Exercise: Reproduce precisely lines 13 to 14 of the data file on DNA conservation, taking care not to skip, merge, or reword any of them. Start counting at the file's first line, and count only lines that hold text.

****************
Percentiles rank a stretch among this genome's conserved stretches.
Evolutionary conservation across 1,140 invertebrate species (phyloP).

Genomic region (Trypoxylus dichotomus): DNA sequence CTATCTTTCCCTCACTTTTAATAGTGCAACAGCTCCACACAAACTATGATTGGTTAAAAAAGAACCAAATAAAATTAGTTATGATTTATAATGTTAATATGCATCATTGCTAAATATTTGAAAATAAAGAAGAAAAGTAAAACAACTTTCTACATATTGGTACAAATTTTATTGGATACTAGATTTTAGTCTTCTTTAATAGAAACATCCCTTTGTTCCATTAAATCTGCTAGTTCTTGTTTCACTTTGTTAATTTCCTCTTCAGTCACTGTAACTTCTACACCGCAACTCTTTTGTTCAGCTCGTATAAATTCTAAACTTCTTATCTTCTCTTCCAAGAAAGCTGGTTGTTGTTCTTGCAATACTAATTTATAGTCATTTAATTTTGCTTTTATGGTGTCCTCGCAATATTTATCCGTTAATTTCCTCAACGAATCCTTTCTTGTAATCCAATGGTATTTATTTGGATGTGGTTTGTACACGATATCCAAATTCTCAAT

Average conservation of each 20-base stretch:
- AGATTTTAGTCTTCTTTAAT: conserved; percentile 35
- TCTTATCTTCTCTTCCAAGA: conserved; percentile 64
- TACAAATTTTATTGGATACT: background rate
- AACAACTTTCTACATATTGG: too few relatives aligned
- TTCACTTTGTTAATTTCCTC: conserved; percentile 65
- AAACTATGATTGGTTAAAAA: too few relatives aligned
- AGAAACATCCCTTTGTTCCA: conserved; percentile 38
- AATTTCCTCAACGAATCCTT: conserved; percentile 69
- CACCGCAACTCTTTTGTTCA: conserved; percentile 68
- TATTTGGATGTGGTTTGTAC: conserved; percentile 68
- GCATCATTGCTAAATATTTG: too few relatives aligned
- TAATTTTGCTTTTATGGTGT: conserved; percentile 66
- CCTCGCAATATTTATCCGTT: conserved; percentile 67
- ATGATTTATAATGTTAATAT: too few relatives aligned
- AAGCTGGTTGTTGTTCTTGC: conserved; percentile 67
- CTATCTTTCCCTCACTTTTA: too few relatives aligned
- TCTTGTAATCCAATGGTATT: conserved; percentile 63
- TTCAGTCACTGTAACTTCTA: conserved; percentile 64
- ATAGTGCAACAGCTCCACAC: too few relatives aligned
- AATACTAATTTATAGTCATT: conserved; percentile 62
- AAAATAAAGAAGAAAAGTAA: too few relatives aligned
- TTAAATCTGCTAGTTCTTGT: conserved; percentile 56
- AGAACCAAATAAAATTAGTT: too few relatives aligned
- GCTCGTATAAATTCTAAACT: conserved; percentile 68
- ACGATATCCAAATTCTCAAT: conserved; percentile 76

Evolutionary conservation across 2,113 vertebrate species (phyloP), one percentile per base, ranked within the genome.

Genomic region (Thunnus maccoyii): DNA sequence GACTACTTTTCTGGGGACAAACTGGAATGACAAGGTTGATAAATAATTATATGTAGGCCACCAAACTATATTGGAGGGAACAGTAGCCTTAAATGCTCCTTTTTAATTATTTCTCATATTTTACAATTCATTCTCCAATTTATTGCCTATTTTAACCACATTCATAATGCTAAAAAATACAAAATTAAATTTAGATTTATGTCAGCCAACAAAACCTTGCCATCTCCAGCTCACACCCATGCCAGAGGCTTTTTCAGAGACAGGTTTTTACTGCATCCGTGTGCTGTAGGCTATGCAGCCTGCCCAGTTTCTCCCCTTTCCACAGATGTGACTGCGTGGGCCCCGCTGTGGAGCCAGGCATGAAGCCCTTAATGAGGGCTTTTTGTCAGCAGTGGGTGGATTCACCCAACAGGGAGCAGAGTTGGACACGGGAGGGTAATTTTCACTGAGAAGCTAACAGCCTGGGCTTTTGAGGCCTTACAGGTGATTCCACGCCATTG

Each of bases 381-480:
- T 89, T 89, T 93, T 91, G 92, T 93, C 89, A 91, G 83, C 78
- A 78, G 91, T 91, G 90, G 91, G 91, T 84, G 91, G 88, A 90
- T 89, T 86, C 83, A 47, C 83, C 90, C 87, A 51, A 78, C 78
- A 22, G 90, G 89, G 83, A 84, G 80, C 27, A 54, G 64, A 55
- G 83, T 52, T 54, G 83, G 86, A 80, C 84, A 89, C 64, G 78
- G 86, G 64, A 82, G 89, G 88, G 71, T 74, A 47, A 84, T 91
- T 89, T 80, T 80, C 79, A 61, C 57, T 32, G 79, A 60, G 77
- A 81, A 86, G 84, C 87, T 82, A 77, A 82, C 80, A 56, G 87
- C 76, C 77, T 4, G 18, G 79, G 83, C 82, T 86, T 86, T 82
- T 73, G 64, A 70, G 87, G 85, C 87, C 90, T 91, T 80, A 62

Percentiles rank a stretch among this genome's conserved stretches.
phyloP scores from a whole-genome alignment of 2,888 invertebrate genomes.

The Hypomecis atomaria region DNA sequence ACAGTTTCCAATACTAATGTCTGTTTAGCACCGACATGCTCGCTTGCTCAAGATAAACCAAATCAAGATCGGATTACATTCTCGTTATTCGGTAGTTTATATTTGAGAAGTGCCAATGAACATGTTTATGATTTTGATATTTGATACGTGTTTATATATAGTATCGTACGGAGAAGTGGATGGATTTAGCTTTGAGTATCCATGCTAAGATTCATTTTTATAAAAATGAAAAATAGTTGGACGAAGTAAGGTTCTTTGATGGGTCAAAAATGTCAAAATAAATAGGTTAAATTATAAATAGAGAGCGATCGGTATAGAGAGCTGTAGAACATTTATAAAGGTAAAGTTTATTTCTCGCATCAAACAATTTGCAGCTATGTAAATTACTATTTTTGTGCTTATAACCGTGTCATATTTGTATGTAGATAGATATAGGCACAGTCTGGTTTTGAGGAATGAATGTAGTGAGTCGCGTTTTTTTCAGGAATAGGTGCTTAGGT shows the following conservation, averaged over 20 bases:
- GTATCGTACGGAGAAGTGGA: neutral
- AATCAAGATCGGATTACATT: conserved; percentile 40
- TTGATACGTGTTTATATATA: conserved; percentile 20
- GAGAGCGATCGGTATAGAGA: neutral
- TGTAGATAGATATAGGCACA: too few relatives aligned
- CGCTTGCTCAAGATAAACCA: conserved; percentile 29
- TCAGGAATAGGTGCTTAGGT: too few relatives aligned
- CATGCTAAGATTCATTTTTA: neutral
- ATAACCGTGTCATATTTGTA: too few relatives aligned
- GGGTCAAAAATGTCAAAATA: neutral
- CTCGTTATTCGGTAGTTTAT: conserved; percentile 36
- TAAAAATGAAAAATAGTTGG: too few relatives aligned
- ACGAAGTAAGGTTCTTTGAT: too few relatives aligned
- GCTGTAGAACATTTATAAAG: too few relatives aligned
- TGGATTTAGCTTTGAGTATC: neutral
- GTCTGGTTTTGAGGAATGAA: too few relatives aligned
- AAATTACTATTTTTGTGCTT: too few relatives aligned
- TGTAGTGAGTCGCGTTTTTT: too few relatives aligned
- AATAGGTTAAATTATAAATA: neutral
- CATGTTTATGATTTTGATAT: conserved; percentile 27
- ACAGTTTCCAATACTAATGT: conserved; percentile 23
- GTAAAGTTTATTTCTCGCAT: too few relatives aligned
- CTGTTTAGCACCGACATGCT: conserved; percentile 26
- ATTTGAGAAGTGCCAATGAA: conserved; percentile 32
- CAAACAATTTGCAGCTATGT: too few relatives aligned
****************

- CACCGCAACTCTTTTGTTCA: conserved; percentile 68
- TATTTGGATGTGGTTTGTAC: conserved; percentile 68